By John Lott, ,
Published May 07, 2015
All the economic numbers being thrown around as the year draws to a close are bewildering. Some are positive, some are negative, but for many this week it is hard to get an overall feel for how well the economy is doing.
On the upside, GDP is rising, though slowly, and economists have raised their forecasts for next year's economic growth. Retail sales this holiday season increased by 5.5 percent over last year. Inflation has remained low, just 1.1 percent over the last year. And the stock market has rebounded.
Yet, there are major negatives. Most seriously, the very high and long-lingering unemployment rate. Unemployment is not only rising, but it has set a post-World War II record with unemployment remaining at least at 9.5 percent or higher for 18 months.
Adding to job-seekers' problems, the new employment consists almost exclusively of temporary service sector jobs, a poor replacement for the lost permanent ones. Home prices also fell again last month. Yale Professor Robert Shiller who collects these data, warned on Tuesday: The outlook has become steadily more pessimistic over the last few months." Huge deficits at the federal and state level add to long-run concerns.
So what do all these numbers mean for the average American? New Consumer Confidence numbers were released on Tuesday and they aren't encouraging, showing that consumer confidence fell in December from 54.3 to 52.5.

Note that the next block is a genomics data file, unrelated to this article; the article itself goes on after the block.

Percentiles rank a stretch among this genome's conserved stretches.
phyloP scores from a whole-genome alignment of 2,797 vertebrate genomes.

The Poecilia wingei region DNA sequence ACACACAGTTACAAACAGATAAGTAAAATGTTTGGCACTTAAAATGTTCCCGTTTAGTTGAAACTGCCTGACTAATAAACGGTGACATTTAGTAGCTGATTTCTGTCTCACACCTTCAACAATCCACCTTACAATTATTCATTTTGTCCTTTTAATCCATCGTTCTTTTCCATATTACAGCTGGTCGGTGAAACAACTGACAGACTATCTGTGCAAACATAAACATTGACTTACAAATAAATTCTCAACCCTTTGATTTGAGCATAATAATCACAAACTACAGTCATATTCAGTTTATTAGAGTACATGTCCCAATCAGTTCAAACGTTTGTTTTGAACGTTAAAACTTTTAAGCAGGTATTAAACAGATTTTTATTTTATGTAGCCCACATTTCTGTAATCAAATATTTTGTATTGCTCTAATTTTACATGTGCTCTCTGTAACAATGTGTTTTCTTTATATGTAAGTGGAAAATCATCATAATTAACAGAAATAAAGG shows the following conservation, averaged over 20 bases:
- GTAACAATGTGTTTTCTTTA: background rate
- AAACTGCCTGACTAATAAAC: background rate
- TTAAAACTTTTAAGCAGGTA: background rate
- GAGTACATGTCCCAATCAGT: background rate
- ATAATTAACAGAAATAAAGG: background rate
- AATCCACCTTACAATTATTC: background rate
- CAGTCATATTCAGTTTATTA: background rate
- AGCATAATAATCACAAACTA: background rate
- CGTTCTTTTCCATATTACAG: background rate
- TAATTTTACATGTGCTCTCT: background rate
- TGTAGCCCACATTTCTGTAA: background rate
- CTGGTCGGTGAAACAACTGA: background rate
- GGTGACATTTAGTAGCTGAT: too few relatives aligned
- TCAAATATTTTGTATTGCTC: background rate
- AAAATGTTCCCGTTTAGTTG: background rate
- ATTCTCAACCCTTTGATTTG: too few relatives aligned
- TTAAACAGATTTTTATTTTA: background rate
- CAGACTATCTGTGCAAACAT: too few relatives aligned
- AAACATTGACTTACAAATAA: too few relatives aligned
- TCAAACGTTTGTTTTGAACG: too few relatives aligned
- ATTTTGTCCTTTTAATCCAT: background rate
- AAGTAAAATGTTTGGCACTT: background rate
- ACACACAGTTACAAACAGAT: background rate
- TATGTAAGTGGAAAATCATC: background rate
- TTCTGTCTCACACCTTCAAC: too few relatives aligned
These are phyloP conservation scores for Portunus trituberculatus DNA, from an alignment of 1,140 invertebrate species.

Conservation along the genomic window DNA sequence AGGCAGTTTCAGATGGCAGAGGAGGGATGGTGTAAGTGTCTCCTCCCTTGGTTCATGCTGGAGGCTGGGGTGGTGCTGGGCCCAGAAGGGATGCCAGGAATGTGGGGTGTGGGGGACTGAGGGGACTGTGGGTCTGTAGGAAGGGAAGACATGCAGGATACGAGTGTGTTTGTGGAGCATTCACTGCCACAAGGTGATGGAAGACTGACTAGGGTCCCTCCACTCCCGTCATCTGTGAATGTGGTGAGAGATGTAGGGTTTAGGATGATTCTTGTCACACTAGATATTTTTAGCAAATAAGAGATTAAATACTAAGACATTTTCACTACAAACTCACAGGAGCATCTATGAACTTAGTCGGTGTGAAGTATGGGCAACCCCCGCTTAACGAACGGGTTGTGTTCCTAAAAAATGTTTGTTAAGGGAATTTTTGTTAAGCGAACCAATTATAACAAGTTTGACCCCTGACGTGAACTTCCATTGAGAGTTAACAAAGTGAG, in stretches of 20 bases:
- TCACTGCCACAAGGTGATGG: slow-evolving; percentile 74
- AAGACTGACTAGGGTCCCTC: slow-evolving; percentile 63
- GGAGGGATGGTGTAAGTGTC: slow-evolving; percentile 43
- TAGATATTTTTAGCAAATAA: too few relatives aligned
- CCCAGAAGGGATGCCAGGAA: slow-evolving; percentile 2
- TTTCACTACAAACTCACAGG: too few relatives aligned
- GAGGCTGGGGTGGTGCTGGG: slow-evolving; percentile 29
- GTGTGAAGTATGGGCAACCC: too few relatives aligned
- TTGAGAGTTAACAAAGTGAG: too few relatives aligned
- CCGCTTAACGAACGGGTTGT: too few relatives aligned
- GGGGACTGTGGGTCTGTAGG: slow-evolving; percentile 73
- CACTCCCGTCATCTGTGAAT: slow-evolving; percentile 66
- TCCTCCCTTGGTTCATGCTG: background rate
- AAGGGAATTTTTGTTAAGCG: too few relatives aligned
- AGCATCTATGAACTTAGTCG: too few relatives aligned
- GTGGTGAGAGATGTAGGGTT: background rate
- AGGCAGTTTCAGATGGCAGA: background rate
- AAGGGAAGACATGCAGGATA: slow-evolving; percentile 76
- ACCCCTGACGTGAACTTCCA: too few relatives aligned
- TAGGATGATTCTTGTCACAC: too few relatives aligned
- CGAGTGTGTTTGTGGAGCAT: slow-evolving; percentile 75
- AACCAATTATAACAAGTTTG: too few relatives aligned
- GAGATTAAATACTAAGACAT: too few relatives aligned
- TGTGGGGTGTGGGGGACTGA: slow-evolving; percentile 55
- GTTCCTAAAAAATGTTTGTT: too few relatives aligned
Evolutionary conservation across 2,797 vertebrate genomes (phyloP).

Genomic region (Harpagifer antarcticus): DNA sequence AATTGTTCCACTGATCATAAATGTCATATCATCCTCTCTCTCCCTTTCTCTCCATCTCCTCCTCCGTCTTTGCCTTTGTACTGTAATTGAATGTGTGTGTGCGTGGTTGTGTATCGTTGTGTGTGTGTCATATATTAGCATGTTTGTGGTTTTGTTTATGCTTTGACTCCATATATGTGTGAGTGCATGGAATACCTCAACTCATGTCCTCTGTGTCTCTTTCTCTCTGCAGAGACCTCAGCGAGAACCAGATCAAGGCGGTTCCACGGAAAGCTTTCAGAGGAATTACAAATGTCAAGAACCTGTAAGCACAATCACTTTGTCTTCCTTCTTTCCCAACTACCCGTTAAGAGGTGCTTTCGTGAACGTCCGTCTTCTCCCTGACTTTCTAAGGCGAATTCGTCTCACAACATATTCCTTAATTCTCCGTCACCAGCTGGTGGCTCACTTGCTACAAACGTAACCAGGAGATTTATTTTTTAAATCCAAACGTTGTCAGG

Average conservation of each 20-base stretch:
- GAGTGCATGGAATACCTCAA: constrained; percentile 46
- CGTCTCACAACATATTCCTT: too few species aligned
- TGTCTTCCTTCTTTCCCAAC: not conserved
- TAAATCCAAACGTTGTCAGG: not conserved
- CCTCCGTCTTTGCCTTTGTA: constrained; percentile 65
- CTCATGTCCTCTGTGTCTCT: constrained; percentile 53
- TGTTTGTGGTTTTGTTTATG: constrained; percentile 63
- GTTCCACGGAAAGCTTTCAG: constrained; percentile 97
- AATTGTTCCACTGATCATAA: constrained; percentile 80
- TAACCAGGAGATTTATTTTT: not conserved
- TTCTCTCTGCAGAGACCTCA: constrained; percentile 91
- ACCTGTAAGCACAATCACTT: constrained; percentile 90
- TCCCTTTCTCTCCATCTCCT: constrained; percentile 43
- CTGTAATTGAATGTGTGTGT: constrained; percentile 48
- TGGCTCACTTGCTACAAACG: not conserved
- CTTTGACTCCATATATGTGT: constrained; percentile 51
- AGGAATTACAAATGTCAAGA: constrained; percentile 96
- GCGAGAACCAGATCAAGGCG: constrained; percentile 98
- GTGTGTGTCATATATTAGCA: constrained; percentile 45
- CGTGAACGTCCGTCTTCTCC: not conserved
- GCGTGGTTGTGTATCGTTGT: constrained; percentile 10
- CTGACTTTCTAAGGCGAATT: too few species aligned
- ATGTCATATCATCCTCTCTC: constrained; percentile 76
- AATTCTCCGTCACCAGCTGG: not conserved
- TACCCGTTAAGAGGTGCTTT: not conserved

The numbers give a rough look at how Americans weigh increasing high unemployment and falling home prices with signs of GDP growth. The Consumer Confidence Index a survey of 5,000 people each month is designed to gauge the relative financial health, spending power and well-being of the average consumer.
But how bad is a score of 52.5? A value of less than 90 for two months in a row points to signs of a recession. And since the index started being issued in 1967 it has averaged 95. In the years since then that the survey has been conducted, 95 percent of the time consumer confidence has been higher than it is now. And a third of those lower scores have occurred during the current recovery.
At this stage of a recovery there has never been such a low consumer confidence score. But to put it even more starkly, the current consumer confidence numbers are lower than the numbers at the end of any previous recession. Compare, for instance, the current numbers with the very deepest post-WWII recession, the one in the early 1980s: When things hit bottom and that recession ended, consumer confidence was at 57.4 -- low, but still higher than today.
Eighteen months later, the equivalent of where we are now time wise, it had soared to 104.8. In contrast, in June 2009, when the latest recession officially ended, the consumer confidence index was at 49.3, increasing to the current level of 52.5.
The consumer confidence gloom is also reflected in recent Gallup polls. When Gallup asked Americans during December about where the economy was heading, 59 percent said things were getting worse and only 34 percent said better.
While holiday sales rose the Consumer Confidence numbers suggest that there were two quite different sets of consumers, with some with secure jobs spending more and others having a much more frugal Christmas.
The current recovery is very different from previous ones and worries about jobs, runaway deficits, and the housing market appear to be dominating people's thoughts. The index not only shows how unhappy people are but it bodes ill for how the economy will look in the near future.